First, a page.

By: Sam Doak
November 8 2022
This phenomenon is not indicative of fraud. Election night tallies are frequently not reflected in results when all votes have been counted.
In the leadup to the American midterm elections, figures on the right have been warning that the Democratic Party intends to retain power through electoral fraud. These narratives have found a receptive audience among the millions of Americans who believe the 2020 election was stolen, a baseless claim that has been repeatedly pushed by former President Donald Trump and many of his supporters.
A particular area of concern being raised concerns an occurrence known as a "red mirage." Simply put, this refers to when Republican candidates appear to be winning in the early hours of vote counting but are found to have lost when all ballots have been accounted for. This transpired in numerous states lost by Trump in 2020.
Figures on the right express concerns about red mirages because they believe they indicate electoral fraud. According to those who hold such beliefs, when republicans are seen to be receiving more votes than democrats, corrupt officials intervene to prevent this from happening.
While the midterms have not yet concluded, narratives concerning the vote and red mirages have already been circulating. The Gateway Pundit, a fringe right-wing news site, has gone as far as to carry an article stating that media coverage of where this phenomenon is likely to take place is indicative of where the fraud will occur.
Red mirages are not indicative of electoral fraud. It is a well-documented and longstanding trend that Democratic voters are more likely to cast their votes via absentee ballots and mail than Republican voters. These votes are frequently tallied later than those submitted in person. When this occurs, it can give the impression that Republican candidates have received more votes than their opponents until all have been counted.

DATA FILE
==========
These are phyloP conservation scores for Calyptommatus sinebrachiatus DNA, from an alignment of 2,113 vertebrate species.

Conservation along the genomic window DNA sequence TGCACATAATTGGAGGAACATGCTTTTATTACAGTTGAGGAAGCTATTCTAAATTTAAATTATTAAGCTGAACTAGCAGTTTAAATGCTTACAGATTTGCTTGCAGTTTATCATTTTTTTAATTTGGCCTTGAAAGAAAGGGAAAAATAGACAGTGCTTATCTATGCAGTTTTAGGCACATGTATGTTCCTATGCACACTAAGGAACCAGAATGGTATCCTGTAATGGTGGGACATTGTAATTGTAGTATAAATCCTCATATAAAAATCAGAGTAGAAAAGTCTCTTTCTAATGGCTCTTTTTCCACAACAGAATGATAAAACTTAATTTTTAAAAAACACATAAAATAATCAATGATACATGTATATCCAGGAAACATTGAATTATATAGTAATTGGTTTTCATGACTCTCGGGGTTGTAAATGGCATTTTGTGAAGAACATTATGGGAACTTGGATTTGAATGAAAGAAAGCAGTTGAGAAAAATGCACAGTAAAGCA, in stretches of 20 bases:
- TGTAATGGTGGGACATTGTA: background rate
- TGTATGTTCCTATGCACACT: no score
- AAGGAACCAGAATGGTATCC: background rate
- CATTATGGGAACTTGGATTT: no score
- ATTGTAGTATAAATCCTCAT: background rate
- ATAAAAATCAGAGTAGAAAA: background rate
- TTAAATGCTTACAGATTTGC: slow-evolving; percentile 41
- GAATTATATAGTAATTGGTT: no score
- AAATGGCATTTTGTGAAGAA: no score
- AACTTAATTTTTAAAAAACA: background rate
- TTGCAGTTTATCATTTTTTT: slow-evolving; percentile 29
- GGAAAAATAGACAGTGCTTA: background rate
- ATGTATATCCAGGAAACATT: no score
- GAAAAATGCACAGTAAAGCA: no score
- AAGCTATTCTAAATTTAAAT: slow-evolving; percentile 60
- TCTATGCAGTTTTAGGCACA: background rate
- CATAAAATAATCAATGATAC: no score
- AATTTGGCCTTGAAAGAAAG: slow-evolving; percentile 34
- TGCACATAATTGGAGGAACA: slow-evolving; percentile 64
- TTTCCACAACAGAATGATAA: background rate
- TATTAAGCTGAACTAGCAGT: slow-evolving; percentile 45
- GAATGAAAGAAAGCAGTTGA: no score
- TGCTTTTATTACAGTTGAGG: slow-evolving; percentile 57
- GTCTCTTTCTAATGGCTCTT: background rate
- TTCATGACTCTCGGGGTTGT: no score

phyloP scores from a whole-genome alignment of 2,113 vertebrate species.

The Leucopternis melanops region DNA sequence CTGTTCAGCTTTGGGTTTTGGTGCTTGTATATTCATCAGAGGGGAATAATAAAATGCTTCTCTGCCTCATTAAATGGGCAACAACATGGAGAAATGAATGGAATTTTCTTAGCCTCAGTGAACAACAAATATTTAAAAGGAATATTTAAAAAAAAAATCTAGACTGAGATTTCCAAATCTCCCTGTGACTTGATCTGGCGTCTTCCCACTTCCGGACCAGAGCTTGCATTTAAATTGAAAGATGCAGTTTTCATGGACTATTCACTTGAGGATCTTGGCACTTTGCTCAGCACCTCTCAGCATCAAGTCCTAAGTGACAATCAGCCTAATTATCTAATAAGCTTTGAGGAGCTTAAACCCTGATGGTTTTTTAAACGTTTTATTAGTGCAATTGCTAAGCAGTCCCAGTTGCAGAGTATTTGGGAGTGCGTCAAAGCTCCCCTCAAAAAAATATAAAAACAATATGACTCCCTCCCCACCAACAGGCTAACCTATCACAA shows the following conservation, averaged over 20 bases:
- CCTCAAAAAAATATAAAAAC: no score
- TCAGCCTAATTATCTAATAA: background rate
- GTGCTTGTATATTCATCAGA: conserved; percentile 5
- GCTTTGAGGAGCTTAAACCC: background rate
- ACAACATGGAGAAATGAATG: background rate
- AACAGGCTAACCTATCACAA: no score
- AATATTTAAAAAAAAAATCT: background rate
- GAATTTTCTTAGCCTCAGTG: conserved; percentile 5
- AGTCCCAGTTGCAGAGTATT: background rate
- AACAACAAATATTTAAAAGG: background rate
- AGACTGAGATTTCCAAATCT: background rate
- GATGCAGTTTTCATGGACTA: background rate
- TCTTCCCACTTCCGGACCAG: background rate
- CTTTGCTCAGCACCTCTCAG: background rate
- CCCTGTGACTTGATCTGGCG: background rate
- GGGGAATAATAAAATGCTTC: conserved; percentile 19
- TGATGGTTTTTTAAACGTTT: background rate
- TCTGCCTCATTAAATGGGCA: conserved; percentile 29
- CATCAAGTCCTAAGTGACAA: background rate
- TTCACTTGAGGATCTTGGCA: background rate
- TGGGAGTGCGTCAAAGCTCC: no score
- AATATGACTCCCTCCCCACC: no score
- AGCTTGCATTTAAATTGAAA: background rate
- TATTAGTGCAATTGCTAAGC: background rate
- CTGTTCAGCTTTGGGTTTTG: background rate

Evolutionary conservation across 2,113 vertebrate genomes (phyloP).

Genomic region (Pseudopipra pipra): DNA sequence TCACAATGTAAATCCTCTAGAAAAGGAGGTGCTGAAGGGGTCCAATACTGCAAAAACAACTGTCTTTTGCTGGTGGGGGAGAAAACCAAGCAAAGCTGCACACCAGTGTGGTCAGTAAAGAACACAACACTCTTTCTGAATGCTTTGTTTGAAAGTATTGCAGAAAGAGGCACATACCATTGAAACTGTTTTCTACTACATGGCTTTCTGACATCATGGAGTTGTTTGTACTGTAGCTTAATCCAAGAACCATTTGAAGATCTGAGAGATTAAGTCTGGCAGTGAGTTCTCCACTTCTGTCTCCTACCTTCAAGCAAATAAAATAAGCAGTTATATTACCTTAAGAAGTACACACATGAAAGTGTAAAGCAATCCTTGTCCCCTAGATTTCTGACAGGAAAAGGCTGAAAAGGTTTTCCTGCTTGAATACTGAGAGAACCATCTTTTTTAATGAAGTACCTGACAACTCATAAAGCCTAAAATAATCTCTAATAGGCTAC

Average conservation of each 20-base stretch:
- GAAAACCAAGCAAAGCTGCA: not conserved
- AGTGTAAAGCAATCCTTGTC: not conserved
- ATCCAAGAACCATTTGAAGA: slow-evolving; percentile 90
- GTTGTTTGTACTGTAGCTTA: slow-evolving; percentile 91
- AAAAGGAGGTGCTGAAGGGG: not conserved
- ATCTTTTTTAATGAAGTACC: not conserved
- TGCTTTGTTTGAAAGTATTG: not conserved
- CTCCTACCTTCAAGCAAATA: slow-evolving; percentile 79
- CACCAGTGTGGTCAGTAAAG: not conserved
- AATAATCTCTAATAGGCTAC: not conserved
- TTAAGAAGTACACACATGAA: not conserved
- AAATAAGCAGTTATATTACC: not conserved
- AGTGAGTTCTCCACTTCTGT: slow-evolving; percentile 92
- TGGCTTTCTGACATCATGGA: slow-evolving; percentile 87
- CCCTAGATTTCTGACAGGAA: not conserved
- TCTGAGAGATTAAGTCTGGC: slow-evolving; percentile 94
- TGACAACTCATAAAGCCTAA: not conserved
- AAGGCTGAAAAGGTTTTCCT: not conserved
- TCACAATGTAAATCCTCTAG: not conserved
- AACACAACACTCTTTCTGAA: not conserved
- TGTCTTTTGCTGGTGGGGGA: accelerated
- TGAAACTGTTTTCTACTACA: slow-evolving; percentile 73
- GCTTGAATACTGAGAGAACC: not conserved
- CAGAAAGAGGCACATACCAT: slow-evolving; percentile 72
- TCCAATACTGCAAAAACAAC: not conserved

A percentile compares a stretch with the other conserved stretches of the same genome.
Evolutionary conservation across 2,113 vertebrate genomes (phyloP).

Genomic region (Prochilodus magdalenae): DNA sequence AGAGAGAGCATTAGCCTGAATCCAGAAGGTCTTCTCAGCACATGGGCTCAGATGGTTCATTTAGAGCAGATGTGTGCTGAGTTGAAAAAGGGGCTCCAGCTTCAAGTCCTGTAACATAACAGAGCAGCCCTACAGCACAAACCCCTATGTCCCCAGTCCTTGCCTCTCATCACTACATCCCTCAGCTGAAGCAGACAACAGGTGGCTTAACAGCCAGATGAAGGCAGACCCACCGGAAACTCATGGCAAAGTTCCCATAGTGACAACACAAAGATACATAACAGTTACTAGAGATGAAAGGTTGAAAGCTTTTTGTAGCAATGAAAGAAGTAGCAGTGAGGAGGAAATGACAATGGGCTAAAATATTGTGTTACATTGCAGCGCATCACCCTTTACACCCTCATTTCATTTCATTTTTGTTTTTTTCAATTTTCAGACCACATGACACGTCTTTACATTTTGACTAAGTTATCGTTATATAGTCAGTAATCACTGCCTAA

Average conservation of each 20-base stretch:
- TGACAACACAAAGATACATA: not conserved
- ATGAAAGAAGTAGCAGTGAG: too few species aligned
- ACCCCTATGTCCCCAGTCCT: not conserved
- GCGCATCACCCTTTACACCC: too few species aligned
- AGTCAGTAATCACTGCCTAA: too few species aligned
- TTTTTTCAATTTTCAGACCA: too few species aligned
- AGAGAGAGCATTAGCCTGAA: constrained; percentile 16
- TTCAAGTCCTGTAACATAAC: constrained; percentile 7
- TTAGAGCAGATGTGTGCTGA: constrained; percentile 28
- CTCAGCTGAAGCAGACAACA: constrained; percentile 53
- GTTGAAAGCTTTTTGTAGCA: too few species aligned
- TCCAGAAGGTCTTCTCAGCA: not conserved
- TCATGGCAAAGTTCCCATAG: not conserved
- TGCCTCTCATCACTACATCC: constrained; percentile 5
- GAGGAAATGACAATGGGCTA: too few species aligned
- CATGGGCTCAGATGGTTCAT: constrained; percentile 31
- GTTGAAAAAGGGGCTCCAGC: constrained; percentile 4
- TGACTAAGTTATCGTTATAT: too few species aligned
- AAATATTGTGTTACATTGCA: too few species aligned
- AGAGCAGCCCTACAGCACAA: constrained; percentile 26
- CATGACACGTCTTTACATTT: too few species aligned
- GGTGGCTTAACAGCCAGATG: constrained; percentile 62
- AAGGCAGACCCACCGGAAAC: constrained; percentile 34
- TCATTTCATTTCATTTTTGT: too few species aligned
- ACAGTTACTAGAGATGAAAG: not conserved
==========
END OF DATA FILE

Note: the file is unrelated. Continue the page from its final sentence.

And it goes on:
Democrats have been quick to voice concern over what they describe as attempts to cast doubt on the election based on misconceptions around red mirages. In Pennsylvania, Senate candidate John Fetterman’s campaign recently released a memo stating that his Republican opponents “are already laying the groundwork to potentially spread false conspiracy theories about the likely 'red mirage' of ballot processing in Pennsylvania.”
It is important to note that while narratives concerning red mirages and electoral fraud have circulated widely since the 2020 election, no evidence has ever come to light supporting the existence of widespread electoral fraud.
Red mirages are not evidence of voter fraud, and discussion of this phenomenon is not indicative of where such actions are likely to occur. This claim has therefore been marked as false.